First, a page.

Surely, at some point in your life, you’ve enjoyed a box (or two, or three) of Girl Scout cookies. But do you know the story behind the organization and its founder, Juliette Gordon Low? You’ve probably seen Mary Kay makeup strewn across someone’s vanity. Are you aware of how that mascara or lipstick got there, and the powerhouse business its founder built? You likely know that Eleanor Roosevelt was married to a U.S. president. But did you know about her deep passion for philanthropy?
To mark the 100-year anniversary of women gaining the right to vote in America, USA TODAY, in consultation with an expert panel, put together its list of 100 Women of the Century, recognizing those who have significantly impacted their communities and country. The women below represent the categories of business, nonprofit and philanthropy.
First Latina to hold a Cabinet position
Born in Puerto Rico, Aida Alvarez was the first Latina to hold a Cabinet position as head of Small Business Administration in 1997 for President Bill Clinton. Before then, Alvarez held positions at New York Post, Bear Stearns and New York City Health and Hospitals Corp. She now chairs the Latino Community Foundation of California, is a trustee of UnionBanCal Corp. and Union Bank, and is on the board of directors for Walmart, Zoosk and Oportun.
Mary Kay Ash
When Mary Kay Ash was passed over for a promotion by a man she trained, she decided to write a book to help women get ahead in business. Instead, she eventually founded her own cosmetics empire that provided employment to millions of women. It has been recognized as one of the 100 best places to work in the world and one of the 10 best places to work for women. She also founded the Mary Kay Ash Charitable Foundation, which raises money for domestic violence victims and cancer research.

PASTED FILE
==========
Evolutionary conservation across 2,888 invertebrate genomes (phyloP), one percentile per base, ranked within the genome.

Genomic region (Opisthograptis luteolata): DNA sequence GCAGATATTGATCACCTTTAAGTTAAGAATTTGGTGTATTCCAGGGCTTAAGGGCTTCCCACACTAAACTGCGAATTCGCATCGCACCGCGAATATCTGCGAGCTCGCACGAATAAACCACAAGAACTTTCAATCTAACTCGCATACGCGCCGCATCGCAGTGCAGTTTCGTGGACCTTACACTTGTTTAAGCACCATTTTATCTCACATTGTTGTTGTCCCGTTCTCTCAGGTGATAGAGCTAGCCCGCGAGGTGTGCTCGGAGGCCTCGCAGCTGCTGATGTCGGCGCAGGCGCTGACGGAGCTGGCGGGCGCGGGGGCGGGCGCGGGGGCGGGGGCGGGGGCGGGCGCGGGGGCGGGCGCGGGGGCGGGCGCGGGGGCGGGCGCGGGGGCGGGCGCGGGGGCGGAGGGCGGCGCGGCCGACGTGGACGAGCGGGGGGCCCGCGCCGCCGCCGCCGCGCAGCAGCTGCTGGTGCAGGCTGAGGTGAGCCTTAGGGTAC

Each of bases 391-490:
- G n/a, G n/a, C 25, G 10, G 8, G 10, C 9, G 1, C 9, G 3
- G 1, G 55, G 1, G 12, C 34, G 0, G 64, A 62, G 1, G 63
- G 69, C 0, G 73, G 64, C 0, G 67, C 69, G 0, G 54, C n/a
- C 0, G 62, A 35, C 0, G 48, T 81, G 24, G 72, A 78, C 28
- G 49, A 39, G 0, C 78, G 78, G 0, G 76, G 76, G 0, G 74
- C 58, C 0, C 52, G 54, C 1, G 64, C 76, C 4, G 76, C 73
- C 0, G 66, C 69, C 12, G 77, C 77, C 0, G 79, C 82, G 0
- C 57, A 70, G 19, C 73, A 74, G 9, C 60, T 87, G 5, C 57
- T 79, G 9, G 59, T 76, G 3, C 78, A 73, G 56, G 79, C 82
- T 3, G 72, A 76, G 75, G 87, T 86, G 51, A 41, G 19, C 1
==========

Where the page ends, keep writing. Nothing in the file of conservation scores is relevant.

Founder of Susan G. Komen Foundation
Nancy Brinker broke the silence around breast cancer when she founded Susan G. Komen in 1982. Named after her sister, who died of breast cancer at 36, the foundation is one of the world’s largest cancer charities, having raised $750 million for research. Her advocacy is credited for destigmatizing breast cancer and bringing to light a disease that so many women suffered in silence. Brinker was awarded the Presidential Medal of Freedom in 2009, has served as a U.S. ambassador and released a bestselling memoir about her life.
Lois Alexander Lane
Lois Alexander Lane worked 36 years for the U.S. Department of Housing and Urban Development before earning her master’s degree in retailing, fashion and merchandising from NYU. Her research focused on the history of Black people in retailing, which ultimately led to her founding the Harlem Institute of Fashion in 1966 and the Black Fashion Museum in 1979. She also worked as a freelance photographer for Black newspapers and was vice president of the Capital Press Club, an organization for Black journalists.
Juliette Gordon Low
Founder of Girl Scouts
Inspired after meeting the founder of the Boy Scouts in 1911, Juliette Gordon Low famously said, “I’ve got something for the girls of Savannah, and all of America, and all the world.” In March 1912, she founded a troop of Girl Guides in Savannah, Georgia, her hometown. By 1915, the Girl Scouts of the USA had become a national movement. Gordon Low served as its president until 1920. At the time of her death, there were more than 140,000 Girl Scouts. Today, there are millions.
Women’s rights advocate
Born in New York City to a wealthy, humanitarian family, Eleanor Roosevelt leaves behind a legacy as one of the world’s most powerful women of her day. She married her distant cousin, Franklin D. Roosevelt, in 1905, and he was elected president in 1933. She traveled the country in his stead because of his polio, reporting back to him about the conditions she observed and public opinion. She championed child welfare, housing reform, and equal rights for women and Black Americans.
Sources used in the Women of the Century list project include newspaper articles, state archives, historical websites, encyclopedias and other resources.
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This article originally appeared on USA TODAY: Women of the Century Business, Nonprofits, Philanthropy: See the list